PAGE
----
3.        How does this strategy avoid       Organism        destruction by the complement?
 Group A streptococci          No C5–C9                                 Streptococcal sore throat

 Haemophilus influenzae        Hides LPS, which can                     Meningitis
 type b                        activate C

 Pseudomonas aeruginosa        Binds C in solution instead              Septicemia; pyelonephritis
                               of on cell surface

 Trypanosoma cruzi             C5–C9 doesn’t get activated              Chagas’ disease

4.   Microorganisms       Effect Disease
 Influenzavirus                Kills host cell                          Influenza

 M. tuberculosis               Prevents digestion in phagocytes         Tuberculosis

 T. gondii                     Prevents digestion in phagocytes         Toxoplasmosis
 Trichophyton                     Digests keratin                        Athlete’s foot

 T. cruzi                         Prevents digestion in phagocytes       Chagas’ disease

Clinical Applications
1.   Kinins cause vasodilation and increased permeability of blood vessels. Symptoms should
     include increased secretions from the nose and eyes. Rhinoviruses cause the common cold.
2.   The proportions of white blood cells may change during diseases. The results of a differential
     count can be used to diagnose diseases. A patient with mononucleosis will have an increased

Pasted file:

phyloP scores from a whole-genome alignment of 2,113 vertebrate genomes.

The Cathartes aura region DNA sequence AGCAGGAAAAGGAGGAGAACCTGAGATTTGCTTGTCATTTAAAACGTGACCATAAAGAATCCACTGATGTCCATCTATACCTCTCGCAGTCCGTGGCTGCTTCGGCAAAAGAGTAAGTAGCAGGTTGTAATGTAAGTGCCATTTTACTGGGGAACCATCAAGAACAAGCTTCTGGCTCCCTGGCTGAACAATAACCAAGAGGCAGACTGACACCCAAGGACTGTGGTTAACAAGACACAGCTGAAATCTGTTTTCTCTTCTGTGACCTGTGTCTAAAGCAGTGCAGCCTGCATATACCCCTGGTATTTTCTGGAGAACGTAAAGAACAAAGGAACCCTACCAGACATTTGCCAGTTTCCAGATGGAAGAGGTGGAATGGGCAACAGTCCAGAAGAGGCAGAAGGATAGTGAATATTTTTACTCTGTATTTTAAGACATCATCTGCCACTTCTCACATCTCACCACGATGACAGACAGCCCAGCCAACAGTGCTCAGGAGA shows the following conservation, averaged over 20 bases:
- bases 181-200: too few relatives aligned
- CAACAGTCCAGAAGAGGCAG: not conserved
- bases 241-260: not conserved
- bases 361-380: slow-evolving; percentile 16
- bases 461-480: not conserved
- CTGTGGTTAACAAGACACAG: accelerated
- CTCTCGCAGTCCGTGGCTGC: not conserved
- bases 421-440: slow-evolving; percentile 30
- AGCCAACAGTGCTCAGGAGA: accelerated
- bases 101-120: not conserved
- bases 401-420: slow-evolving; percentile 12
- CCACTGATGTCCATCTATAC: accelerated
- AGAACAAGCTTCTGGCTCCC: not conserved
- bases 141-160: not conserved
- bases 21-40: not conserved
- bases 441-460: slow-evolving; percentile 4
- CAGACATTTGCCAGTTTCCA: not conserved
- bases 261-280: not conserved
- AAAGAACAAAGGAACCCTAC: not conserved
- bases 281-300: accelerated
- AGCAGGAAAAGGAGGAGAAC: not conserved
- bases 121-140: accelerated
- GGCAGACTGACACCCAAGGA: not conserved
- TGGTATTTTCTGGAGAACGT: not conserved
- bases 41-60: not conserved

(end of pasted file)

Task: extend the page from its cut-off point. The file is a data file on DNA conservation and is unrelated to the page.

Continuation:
number of monocytes. Neutropenia: decreased neutrophils. Eosinophilia: increased
3.   Phagocytosis is inhibited.
4.   Neutrophils will not phagocytize and they will die prematurely.
5.   a.   Mannose-binding lectin binds with mannose on the surface of a broad range of
          microorganisms. However, the mannose recognition pattern is not normally exposed on
          human cells.
     b.   Mannose-binding lectin deficiency results in increased susceptibility to infections in
          immunocompromised individuals and in young children.

Case History: Complement Evasion
The Problem
If a microbe is to be a successful parasite, it must avoid destruction by the host’s complement
system. The following list provides examples of known complement-evading techniques.
Complete the table to identify the disease and method of action.
                                                                  How does this strategy avoid
 Organism           Strategy                          Disease     destruction by the complement?

 Legionella         Uses C3b receptors to
 pneumophila        enter monocytes

 Pseudomonas        Produces proteases

 Salmonella         Activates C3 on long-chain
 enterica           LPS molecules

 Schistosoma        Sheds glycocalyx molecules

The Solution
                                      How does this strategy avoid destruction
 Organism                             by the complement?

 Legionella pneumophila               Binds cells instead of C3

 Pseudomonas aeruginosa               Degrades complement

 Salmonella enterica                  C5–C9 complex is too far away from cell surface to
                      cause damage

Schistosoma mansoni   Binds C in solution instead of on cell surface